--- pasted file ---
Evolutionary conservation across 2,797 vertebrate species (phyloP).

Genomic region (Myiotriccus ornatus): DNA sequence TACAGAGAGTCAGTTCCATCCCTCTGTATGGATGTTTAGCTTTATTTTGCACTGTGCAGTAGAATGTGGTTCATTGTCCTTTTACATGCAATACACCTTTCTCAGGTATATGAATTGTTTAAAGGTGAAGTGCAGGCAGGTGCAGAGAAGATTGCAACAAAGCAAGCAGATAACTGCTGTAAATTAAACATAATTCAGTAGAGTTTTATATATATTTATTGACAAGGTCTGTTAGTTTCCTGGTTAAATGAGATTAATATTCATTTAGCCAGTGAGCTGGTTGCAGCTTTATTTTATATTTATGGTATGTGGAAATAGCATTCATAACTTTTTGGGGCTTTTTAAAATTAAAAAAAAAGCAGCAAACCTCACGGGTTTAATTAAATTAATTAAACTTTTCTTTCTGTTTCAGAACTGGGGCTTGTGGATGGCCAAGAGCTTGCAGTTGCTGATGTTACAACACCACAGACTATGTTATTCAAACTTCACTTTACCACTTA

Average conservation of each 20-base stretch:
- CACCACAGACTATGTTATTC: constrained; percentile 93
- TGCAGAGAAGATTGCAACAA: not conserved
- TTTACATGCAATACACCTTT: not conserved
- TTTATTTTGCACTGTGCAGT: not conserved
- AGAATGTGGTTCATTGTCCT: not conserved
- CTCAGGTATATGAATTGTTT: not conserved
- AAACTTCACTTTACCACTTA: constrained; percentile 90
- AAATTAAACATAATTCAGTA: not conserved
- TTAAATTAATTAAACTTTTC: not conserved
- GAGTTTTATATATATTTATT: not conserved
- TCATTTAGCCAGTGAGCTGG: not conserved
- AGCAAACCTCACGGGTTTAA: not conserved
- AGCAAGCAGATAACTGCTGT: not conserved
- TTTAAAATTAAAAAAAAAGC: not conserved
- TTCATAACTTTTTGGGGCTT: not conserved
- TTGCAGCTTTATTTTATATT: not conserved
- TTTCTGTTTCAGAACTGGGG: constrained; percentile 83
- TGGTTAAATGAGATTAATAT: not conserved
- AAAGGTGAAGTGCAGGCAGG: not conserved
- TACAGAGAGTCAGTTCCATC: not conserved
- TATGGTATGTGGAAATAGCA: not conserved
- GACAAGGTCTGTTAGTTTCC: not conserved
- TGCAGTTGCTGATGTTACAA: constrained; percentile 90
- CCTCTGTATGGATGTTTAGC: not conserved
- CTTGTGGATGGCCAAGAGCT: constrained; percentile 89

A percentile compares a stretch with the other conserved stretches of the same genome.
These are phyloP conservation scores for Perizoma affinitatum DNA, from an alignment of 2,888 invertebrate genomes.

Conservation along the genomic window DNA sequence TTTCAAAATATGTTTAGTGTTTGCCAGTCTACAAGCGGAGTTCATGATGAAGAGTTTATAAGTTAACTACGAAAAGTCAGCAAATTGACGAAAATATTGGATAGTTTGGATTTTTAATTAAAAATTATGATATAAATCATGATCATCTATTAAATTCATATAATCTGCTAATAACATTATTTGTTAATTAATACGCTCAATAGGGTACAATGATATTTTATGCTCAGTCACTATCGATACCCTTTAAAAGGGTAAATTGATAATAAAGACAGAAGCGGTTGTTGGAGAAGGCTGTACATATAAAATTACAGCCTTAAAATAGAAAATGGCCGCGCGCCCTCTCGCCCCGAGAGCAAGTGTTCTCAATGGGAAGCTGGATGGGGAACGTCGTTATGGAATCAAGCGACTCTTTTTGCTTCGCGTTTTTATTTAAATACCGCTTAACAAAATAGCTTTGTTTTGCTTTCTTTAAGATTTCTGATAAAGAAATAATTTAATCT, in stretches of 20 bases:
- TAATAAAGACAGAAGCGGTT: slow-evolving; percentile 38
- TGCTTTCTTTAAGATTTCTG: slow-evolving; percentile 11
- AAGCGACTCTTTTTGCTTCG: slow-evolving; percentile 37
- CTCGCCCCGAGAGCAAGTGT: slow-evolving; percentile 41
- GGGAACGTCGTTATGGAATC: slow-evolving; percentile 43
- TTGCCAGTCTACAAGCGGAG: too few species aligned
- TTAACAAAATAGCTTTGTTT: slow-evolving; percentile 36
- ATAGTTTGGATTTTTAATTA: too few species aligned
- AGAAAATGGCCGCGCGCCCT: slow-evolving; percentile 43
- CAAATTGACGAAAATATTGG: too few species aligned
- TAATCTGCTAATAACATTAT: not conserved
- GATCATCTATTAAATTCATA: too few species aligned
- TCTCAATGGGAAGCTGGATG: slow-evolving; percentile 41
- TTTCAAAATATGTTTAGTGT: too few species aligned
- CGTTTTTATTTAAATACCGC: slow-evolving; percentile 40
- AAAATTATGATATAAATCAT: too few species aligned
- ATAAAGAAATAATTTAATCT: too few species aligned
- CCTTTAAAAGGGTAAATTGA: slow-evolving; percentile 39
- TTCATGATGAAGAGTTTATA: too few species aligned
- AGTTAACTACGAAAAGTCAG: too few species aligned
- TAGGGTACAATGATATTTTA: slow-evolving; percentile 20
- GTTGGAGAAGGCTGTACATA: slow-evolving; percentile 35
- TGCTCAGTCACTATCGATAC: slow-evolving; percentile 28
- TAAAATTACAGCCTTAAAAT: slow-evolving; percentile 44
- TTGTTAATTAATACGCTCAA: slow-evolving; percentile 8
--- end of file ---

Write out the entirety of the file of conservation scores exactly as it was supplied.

Evolutionary conservation across 2,797 vertebrate species (phyloP).

Genomic region (Myiotriccus ornatus): DNA sequence TACAGAGAGTCAGTTCCATCCCTCTGTATGGATGTTTAGCTTTATTTTGCACTGTGCAGTAGAATGTGGTTCATTGTCCTTTTACATGCAATACACCTTTCTCAGGTATATGAATTGTTTAAAGGTGAAGTGCAGGCAGGTGCAGAGAAGATTGCAACAAAGCAAGCAGATAACTGCTGTAAATTAAACATAATTCAGTAGAGTTTTATATATATTTATTGACAAGGTCTGTTAGTTTCCTGGTTAAATGAGATTAATATTCATTTAGCCAGTGAGCTGGTTGCAGCTTTATTTTATATTTATGGTATGTGGAAATAGCATTCATAACTTTTTGGGGCTTTTTAAAATTAAAAAAAAAGCAGCAAACCTCACGGGTTTAATTAAATTAATTAAACTTTTCTTTCTGTTTCAGAACTGGGGCTTGTGGATGGCCAAGAGCTTGCAGTTGCTGATGTTACAACACCACAGACTATGTTATTCAAACTTCACTTTACCACTTA

Average conservation of each 20-base stretch:
- CACCACAGACTATGTTATTC: constrained; percentile 93
- TGCAGAGAAGATTGCAACAA: not conserved
- TTTACATGCAATACACCTTT: not conserved
- TTTATTTTGCACTGTGCAGT: not conserved
- AGAATGTGGTTCATTGTCCT: not conserved
- CTCAGGTATATGAATTGTTT: not conserved
- AAACTTCACTTTACCACTTA: constrained; percentile 90
- AAATTAAACATAATTCAGTA: not conserved
- TTAAATTAATTAAACTTTTC: not conserved
- GAGTTTTATATATATTTATT: not conserved
- TCATTTAGCCAGTGAGCTGG: not conserved
- AGCAAACCTCACGGGTTTAA: not conserved
- AGCAAGCAGATAACTGCTGT: not conserved
- TTTAAAATTAAAAAAAAAGC: not conserved
- TTCATAACTTTTTGGGGCTT: not conserved
- TTGCAGCTTTATTTTATATT: not conserved
- TTTCTGTTTCAGAACTGGGG: constrained; percentile 83
- TGGTTAAATGAGATTAATAT: not conserved
- AAAGGTGAAGTGCAGGCAGG: not conserved
- TACAGAGAGTCAGTTCCATC: not conserved
- TATGGTATGTGGAAATAGCA: not conserved
- GACAAGGTCTGTTAGTTTCC: not conserved
- TGCAGTTGCTGATGTTACAA: constrained; percentile 90
- CCTCTGTATGGATGTTTAGC: not conserved
- CTTGTGGATGGCCAAGAGCT: constrained; percentile 89

A percentile compares a stretch with the other conserved stretches of the same genome.
These are phyloP conservation scores for Perizoma affinitatum DNA, from an alignment of 2,888 invertebrate genomes.

Conservation along the genomic window DNA sequence TTTCAAAATATGTTTAGTGTTTGCCAGTCTACAAGCGGAGTTCATGATGAAGAGTTTATAAGTTAACTACGAAAAGTCAGCAAATTGACGAAAATATTGGATAGTTTGGATTTTTAATTAAAAATTATGATATAAATCATGATCATCTATTAAATTCATATAATCTGCTAATAACATTATTTGTTAATTAATACGCTCAATAGGGTACAATGATATTTTATGCTCAGTCACTATCGATACCCTTTAAAAGGGTAAATTGATAATAAAGACAGAAGCGGTTGTTGGAGAAGGCTGTACATATAAAATTACAGCCTTAAAATAGAAAATGGCCGCGCGCCCTCTCGCCCCGAGAGCAAGTGTTCTCAATGGGAAGCTGGATGGGGAACGTCGTTATGGAATCAAGCGACTCTTTTTGCTTCGCGTTTTTATTTAAATACCGCTTAACAAAATAGCTTTGTTTTGCTTTCTTTAAGATTTCTGATAAAGAAATAATTTAATCT, in stretches of 20 bases:
- TAATAAAGACAGAAGCGGTT: slow-evolving; percentile 38
- TGCTTTCTTTAAGATTTCTG: slow-evolving; percentile 11
- AAGCGACTCTTTTTGCTTCG: slow-evolving; percentile 37
- CTCGCCCCGAGAGCAAGTGT: slow-evolving; percentile 41
- GGGAACGTCGTTATGGAATC: slow-evolving; percentile 43
- TTGCCAGTCTACAAGCGGAG: too few species aligned
- TTAACAAAATAGCTTTGTTT: slow-evolving; percentile 36
- ATAGTTTGGATTTTTAATTA: too few species aligned
- AGAAAATGGCCGCGCGCCCT: slow-evolving; percentile 43
- CAAATTGACGAAAATATTGG: too few species aligned
- TAATCTGCTAATAACATTAT: not conserved
- GATCATCTATTAAATTCATA: too few species aligned
- TCTCAATGGGAAGCTGGATG: slow-evolving; percentile 41
- TTTCAAAATATGTTTAGTGT: too few species aligned
- CGTTTTTATTTAAATACCGC: slow-evolving; percentile 40
- AAAATTATGATATAAATCAT: too few species aligned
- ATAAAGAAATAATTTAATCT: too few species aligned
- CCTTTAAAAGGGTAAATTGA: slow-evolving; percentile 39
- TTCATGATGAAGAGTTTATA: too few species aligned
- AGTTAACTACGAAAAGTCAG: too few species aligned
- TAGGGTACAATGATATTTTA: slow-evolving; percentile 20
- GTTGGAGAAGGCTGTACATA: slow-evolving; percentile 35
- TGCTCAGTCACTATCGATAC: slow-evolving; percentile 28
- TAAAATTACAGCCTTAAAAT: slow-evolving; percentile 44
- TTGTTAATTAATACGCTCAA: slow-evolving; percentile 8